Michael Golden Law Corporation
Vehicle Model No Protection Against Injury in A Car Accident
The sheer force of impact in a high-speed collision is a great equalizer in vehicle damage as well as potential injury. When first responders must resort to the Jaws of Life to extricate victims of a car accident from a sports model or a luxury sedan, it puts paid to the myth that either jazzed-up or heavier cars offer protection against harm. On British Columbia roadways, however, it is a driver’s skill and respect for the law that constitute the ultimate prevention against recklessness on the road.
On a recent late-night Saturday, a speeding driver failed to stop at a red light, causing another car to slam into a traffic light standard. Three victims were pinned for over an hour in the smashed-up vehicles. Fire crews applied all due care in extricating the accident victims without adding to injuries already sustained in the crash. In the immediate aftermath, all three victims were transported to hospital, where they remain in stable condition.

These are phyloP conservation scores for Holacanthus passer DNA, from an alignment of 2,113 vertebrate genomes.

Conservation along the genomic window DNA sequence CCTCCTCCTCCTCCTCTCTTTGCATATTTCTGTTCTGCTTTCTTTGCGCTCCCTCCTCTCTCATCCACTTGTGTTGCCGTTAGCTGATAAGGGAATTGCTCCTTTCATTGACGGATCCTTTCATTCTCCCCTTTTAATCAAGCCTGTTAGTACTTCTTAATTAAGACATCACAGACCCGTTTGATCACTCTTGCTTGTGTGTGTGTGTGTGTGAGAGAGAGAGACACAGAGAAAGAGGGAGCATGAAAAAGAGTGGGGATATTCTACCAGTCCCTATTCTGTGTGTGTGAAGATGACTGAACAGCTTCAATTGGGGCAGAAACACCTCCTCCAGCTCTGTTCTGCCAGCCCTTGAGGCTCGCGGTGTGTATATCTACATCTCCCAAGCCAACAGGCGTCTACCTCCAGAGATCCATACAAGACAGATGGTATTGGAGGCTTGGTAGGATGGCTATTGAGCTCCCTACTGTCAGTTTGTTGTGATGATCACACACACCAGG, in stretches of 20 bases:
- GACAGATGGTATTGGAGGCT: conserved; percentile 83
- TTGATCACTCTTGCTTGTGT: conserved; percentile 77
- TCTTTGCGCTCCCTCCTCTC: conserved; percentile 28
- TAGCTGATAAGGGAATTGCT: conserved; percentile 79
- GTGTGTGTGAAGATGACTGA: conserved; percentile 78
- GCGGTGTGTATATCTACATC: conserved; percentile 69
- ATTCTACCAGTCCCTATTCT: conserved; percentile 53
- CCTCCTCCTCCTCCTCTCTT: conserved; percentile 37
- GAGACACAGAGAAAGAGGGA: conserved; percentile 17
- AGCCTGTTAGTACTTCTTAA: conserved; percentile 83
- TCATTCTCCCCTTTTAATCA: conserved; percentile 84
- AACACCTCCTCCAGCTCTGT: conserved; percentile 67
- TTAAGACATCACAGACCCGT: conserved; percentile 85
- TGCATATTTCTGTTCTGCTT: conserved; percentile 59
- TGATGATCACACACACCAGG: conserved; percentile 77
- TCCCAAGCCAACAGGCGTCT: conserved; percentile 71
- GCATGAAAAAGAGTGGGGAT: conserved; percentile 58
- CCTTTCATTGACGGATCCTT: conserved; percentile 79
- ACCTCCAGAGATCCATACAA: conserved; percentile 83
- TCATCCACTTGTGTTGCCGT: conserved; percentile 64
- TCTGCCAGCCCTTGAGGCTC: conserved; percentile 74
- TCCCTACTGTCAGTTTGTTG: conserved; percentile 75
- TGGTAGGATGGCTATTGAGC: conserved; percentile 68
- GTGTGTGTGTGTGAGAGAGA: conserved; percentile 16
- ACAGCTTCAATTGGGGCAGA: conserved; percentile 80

Current car models are accessorized with such advanced technology that they can instill a misplaced faith in drivers who then engage in reckless behaviour. Such scofflaws deceive themselves by believing that their car, not their driving, will prevent a car accident. Their nemesis can often be the equally advanced technology of the dashboard camera. Witnesses in bystander vehicles equipped with dash cameras were able to provide authorities with a photographic replay of the event.
Surrey RCMP are studying the footage to determine which driver ran the red light. This replay of a needless car accident can provide at least two of the three accident victims with conceivable cause to pursue a personal injury lawsuit. If one or both secure legal counsel, they may find the guidance and experience of a British Columbia personal injury lawyer of significant help in ascertaining legal fault and quantifying damages.
Source: cbc.ca, “High-speed crash in Surrey sends 3 to hospital“, Listen Live, Oct. 14, 2017